Lipstick, Bobcut & Bias: RJD Leader's Sexist Remark On Women's Quota

Senior Rashtriya Janata Dal (RJD) leader Abdul Bari Siddiqui landed himself in controversy, by saying that “women with lipstick and bob-cut hair” could corner the benefits of the women’s reservation Bill.

Oshi Saxena
New Update
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Prime Minister Modi celebrated with women MPs after the Women's Reservation Bill passed in Lok Sabha and Rajya Sabha. (ANI Photo)

The world of Indian politics is no stranger to outrageous statements and dramatic controversies. But when Rashtriya Janata Dal (RJD) leader Abdul Bari Siddiqui decided to grace us with his absurd insights, he took it to a whole new level.


Let's delve into the curious case of "Lipstick and Bobcut," a statement that has not only raised eyebrows but also shone a harsh spotlight on the persistent bias against women in politics.

Siddiqui, like many before him, seems to be stuck in a time warp where women's participation in governance is synonymous with lipstick and trendy hairstyles. It's almost comical that in 2023, we still have individuals who believe that women's roles in politics revolve around appearances rather than intellect or capability.

The Remark That Stunned the Nation

Picture this: A room full of individuals gathered to discuss the Women's Reservation Bill, a landmark piece of legislation aimed at giving women a more substantial role in politics. One would expect a debate on policy, representation, and the empowerment of half the population. Instead, what we got was a sexist remark from Siddiqui, the National General Secretary of RJD.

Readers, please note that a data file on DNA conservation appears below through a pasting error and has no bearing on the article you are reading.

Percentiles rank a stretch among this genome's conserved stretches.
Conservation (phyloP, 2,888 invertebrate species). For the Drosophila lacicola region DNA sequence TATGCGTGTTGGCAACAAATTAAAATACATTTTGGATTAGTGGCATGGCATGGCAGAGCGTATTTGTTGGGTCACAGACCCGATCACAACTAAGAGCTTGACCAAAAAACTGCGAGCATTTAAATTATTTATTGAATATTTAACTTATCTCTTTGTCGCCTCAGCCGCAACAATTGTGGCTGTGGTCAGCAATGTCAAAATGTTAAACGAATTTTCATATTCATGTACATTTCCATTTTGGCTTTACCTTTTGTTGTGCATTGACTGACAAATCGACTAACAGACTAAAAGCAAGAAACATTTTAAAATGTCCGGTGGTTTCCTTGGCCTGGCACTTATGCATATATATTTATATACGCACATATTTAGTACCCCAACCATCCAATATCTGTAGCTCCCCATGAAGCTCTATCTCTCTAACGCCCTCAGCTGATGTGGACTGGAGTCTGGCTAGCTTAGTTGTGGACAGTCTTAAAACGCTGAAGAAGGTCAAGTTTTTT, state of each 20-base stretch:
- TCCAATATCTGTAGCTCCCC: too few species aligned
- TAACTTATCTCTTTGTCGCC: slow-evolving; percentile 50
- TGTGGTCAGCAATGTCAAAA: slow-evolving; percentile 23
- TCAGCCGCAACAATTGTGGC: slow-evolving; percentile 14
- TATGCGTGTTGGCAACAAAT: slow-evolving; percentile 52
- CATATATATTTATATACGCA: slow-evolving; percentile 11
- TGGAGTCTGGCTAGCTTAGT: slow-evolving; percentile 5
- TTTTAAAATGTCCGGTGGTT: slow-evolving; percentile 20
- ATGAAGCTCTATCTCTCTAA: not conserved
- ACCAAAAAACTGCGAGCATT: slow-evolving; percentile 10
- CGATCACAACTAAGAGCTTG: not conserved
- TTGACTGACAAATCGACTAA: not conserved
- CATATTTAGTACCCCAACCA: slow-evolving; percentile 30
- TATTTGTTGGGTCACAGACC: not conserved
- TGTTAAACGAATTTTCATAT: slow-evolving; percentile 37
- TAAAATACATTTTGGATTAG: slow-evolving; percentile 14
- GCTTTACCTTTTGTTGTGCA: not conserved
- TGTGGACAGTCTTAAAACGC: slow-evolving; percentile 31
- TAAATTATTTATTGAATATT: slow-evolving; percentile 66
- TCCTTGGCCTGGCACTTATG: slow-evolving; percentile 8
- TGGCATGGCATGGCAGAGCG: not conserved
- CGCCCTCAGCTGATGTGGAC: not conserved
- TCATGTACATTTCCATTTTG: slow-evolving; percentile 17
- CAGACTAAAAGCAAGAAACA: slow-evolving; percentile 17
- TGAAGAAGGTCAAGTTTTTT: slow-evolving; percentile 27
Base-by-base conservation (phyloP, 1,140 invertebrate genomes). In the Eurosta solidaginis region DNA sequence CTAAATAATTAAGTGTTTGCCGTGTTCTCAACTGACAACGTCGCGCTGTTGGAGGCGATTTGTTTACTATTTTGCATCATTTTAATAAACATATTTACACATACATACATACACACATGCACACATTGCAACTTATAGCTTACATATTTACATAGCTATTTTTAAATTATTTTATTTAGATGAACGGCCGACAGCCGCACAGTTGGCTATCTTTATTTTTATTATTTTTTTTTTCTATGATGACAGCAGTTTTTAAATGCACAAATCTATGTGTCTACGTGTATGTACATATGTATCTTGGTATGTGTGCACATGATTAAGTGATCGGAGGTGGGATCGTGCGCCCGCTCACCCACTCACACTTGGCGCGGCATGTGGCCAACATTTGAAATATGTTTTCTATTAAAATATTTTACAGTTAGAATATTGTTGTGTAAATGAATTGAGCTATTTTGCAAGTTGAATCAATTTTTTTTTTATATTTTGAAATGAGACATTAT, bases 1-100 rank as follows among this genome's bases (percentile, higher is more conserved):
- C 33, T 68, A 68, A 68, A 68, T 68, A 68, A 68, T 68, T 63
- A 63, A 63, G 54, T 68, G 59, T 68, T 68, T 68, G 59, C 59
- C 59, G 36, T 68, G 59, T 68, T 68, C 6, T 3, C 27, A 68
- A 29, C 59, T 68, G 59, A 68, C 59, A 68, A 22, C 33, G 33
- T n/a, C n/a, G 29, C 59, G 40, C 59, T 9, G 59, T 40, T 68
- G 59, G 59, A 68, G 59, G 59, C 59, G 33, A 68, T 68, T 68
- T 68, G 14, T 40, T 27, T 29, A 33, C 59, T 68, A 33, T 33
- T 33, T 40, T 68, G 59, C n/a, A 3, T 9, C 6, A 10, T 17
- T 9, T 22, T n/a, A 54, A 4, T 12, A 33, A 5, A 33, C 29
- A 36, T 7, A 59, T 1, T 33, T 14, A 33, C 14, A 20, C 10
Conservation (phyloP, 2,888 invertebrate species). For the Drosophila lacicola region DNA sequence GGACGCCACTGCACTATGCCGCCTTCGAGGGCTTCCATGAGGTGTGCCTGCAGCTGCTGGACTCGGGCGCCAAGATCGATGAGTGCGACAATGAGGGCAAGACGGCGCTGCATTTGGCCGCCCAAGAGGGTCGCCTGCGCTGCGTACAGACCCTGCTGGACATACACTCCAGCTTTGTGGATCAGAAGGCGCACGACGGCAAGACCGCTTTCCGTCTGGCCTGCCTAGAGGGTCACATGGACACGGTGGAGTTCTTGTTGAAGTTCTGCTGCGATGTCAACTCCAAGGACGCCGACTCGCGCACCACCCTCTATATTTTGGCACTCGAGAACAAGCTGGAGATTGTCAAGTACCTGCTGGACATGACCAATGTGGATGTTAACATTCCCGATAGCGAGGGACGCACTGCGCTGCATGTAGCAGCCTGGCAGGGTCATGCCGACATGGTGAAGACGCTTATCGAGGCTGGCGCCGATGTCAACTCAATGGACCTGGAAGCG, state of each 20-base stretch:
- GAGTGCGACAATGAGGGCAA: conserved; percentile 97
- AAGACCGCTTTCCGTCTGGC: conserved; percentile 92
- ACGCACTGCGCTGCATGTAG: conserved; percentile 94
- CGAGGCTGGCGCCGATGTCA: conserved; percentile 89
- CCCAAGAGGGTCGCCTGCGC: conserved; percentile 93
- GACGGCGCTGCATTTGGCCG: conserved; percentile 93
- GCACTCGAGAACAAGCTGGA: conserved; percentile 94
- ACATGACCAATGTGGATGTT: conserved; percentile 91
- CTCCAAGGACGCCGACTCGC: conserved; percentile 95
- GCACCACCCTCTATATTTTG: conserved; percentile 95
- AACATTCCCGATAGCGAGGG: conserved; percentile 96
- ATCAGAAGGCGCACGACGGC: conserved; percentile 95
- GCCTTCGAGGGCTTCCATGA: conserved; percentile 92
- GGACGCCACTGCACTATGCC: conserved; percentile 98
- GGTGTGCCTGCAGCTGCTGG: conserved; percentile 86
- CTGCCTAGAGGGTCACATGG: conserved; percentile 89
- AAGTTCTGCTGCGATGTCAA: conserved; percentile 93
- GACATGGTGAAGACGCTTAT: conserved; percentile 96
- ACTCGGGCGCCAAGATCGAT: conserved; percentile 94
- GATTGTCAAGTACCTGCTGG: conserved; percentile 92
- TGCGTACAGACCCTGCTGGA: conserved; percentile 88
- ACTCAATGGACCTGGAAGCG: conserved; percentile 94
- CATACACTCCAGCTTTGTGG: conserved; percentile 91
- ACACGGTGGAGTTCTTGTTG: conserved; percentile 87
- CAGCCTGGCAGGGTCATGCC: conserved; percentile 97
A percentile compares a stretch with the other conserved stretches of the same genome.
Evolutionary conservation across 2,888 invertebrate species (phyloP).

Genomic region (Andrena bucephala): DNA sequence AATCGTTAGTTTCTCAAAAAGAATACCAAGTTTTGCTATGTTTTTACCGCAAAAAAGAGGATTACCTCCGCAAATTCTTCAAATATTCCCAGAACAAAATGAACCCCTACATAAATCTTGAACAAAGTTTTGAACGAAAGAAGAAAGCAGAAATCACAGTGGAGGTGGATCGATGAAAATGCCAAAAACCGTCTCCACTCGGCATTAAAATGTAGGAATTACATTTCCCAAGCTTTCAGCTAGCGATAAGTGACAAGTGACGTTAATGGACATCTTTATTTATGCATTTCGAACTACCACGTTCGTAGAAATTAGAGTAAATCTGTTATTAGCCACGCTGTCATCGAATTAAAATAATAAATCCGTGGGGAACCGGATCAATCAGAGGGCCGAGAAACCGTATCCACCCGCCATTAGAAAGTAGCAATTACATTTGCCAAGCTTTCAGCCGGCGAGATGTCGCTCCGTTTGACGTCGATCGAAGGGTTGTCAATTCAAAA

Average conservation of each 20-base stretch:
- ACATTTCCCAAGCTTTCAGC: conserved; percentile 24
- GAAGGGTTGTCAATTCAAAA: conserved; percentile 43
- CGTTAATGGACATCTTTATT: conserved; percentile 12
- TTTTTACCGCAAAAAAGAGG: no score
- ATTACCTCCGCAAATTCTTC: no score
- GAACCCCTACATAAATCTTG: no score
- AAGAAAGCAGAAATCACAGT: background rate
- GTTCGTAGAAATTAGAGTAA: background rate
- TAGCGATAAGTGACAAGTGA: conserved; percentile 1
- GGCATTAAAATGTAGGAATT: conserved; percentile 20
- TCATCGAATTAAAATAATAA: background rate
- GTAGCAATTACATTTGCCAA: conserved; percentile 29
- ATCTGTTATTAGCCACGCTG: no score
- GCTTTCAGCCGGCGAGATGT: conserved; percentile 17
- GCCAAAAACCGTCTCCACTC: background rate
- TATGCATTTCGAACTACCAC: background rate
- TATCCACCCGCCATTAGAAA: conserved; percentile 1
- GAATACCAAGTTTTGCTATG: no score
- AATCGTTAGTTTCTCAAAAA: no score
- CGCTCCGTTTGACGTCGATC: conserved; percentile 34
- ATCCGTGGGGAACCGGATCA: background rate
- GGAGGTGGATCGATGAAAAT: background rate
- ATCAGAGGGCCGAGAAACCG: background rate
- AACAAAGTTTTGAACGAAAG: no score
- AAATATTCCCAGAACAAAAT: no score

He claimed that the passage of the Women's Reservation Bill would pave the way for a Parliament filled with women sporting lipstick and bob-cut hair. Yes, you read that correctly. Forget policy, forget leadership, and forget the ability to make substantial decisions for the welfare of the country—Siddiqui seems to believe that Parliament is on the verge of becoming a runway for women showcasing their makeup and hairstyles.

A Glamorous Parliament or Substance-Driven Governance?


Siddiqui's comment raises a fundamental question: Do men still think that women are all about appearances and nothing else? Are we to believe that even with increased female representation in Parliament, women's contributions will be limited to adding glamour to the legislative body?

The Women's Reservation Bill is a significant step towards gender parity in Indian politics. It seeks to provide 33 per cent reservation to women in the Lok Sabha and state assemblies. The very idea behind this bill is to ensure that women have a substantial say in the decision-making processes that shape our nation's future.

Do lipstick and bobcut hairstyles somehow determine a person's qualifications for political leadership? Are these cosmetic choices more critical than a candidate's vision, experience, and dedication to public service? Siddiqui's remark is not just sexist; it's an insult to the intelligence and capability of women across the nation. 

Historical Parallels: Misogyny in Politics